In September 2013 I published an article where I mentioned a judgment rendered by a Court in Albacete on the 8th of June 2012 and that was confirmed by the Provincial Court in the same year. In these proceedings forty-six homebuyers who purchased off-plan houses that were never built -but for which they had made several payments on account- sued the developer and the bank jointly, despite not having bank guarantees for the amounts paid.
As I mentioned in that article this judgment (a first at the time) ordered the bank to refund all the amounts paid by the buyers. It thereby established joint and several liability with the developer of the homes through an interpretation of articles 1 and 2 of Law 57/1968, of 27 July 1968 on the collection of advance payments in the construction and sale of homes.
This however was just an isolated judgment, which did not set precedent. In fact, in the two years since, there have been judgments both in favour and against banks.
These different interpretations have come to an end as, on 21 December 2015, due to the many contradictory judgments the Supreme Court rendered an appeal judgment on this matter. This judgment of the Spanish High Court unifies the criteria to prevent different interpretations by other courts. The Supreme Court is certain about the interpretation of these regulations and ruled in favour of individual homebuyers.
The High Court understands that the credit institutions where homebuyers deposit advance payments to purchase a home under construction, must respond to homebuyers. This refers to cases where the homes are not completed by the developer and the latter has no money or is insolvent, making it impossible for homebuyers to recover any money paid.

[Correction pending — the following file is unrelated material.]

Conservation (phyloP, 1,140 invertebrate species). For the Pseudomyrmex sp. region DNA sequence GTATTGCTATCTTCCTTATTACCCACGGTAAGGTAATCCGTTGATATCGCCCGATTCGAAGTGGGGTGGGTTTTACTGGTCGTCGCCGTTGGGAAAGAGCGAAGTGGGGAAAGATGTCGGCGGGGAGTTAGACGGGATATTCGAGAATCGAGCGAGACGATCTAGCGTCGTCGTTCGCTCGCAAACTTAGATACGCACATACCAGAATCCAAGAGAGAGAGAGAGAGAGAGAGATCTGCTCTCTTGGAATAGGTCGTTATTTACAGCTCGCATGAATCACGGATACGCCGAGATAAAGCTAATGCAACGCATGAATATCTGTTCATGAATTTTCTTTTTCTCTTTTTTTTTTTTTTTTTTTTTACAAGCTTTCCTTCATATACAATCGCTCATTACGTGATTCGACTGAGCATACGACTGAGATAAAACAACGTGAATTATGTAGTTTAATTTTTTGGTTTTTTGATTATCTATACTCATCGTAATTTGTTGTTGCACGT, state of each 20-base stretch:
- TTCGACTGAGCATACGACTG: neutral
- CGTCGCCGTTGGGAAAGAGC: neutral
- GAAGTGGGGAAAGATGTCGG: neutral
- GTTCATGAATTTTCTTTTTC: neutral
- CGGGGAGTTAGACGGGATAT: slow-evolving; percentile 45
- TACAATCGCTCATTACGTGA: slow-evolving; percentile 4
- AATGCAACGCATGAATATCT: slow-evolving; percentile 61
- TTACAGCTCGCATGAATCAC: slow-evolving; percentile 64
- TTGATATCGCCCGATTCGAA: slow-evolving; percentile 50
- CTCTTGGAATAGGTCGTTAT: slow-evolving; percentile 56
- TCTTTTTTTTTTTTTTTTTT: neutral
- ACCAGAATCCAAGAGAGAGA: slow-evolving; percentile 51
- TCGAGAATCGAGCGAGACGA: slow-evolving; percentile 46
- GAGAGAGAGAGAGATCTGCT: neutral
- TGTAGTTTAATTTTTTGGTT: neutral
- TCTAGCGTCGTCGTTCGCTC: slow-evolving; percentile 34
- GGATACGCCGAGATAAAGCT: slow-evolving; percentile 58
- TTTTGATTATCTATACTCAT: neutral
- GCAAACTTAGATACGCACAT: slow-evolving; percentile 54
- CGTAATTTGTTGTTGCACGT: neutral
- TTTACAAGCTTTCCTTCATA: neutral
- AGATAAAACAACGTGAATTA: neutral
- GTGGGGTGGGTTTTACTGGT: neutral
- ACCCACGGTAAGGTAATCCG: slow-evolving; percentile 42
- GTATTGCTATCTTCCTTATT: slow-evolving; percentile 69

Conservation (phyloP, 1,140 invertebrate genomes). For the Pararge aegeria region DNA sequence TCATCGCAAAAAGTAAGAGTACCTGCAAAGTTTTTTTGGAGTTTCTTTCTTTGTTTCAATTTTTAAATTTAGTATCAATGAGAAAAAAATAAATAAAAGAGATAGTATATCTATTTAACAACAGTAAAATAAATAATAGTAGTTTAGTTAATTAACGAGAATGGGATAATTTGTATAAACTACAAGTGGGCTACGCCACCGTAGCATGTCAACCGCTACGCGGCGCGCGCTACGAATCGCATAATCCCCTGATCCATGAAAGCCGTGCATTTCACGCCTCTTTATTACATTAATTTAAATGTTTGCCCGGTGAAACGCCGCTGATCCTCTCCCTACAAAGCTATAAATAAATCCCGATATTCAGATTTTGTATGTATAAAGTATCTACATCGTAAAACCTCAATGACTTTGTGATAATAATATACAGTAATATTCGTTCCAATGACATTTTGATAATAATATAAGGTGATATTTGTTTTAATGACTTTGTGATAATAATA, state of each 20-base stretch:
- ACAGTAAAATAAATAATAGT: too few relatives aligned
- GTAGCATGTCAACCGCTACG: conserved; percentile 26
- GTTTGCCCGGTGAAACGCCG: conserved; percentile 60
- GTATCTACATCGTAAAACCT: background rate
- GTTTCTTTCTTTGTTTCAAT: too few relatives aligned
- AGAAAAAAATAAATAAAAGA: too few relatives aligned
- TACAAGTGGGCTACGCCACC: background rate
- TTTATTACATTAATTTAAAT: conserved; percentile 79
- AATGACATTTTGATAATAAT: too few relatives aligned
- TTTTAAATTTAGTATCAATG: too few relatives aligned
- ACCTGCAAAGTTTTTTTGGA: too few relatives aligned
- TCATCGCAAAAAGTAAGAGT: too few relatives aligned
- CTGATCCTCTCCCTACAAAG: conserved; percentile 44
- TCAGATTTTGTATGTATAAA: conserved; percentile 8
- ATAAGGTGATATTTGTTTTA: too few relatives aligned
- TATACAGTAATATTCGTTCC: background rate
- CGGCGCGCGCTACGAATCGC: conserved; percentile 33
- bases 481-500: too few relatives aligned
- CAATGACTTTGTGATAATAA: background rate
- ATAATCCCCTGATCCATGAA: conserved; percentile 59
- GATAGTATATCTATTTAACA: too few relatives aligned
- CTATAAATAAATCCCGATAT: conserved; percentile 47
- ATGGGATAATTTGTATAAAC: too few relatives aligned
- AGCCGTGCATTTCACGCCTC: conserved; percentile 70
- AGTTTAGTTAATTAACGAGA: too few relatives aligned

In the Fifth Legal Grounds, the last paragraph of the judgment, the Court states that the credit institution has the legal responsibility of a special duty of oversight over the developer to which it issues a loan for the construction of those homes, so that the deposits of homebuyers, especially individuals, are transferred to the special account that developers must open and the bank must require the developer to guarantee all the amounts it collects.
Credit institutions that grant loans to developers to build homes, have the legal obligation of opening a special and separate account, duly guaranteed, so that the amounts that buyers pay for the homes are deposited in that account. If the credit institution does not guarantee that buyers’ money is deposited in a special account, it will be held liable for the total amounts deposited by buyers in any type of account held by the developer at the entity.
In other words, if the bank has not ensured the protection of the buyers’ money, with this Judgment, there is no longer any legal doubt that the bank will be sentenced to refund, from its own “pocket”, the money paid by homebuyers in cases where the developer does not complete homes and it has no money or becomes insolvent.
In my humble opinion, it seems logical and consistent for the Supreme Court to have settled this matter in favour of homebuyers.
In banking practice, most developers building homes off-plan create a company aimed exclusively at building that development, with these companies usually being devoid of any assets.
From now own, I believe that these loans issued to developers will only be granted after reviewing the solvency and guarantees of the developers thoroughly and that branks will monitor the money that buyers pay for their homes.
In these situations, with this judgment by the Spanish High Court, buyers of homes that are not completed will have the necessary legal certainty to get, through a Judgment, banks to be ordered to refund their money, thereby having more options available to recover the money they lost.
It is very likely that, if this situation arises, now, with this judgment, the bank will choose to avoid legal proceedings and reach a settlement with buyers.
Author: Gustavo Calero Monereo, C&D Solicitors (lawyers)
Torrox-Costa (Malaga/Costa del Sol/Nerja/Andalucia)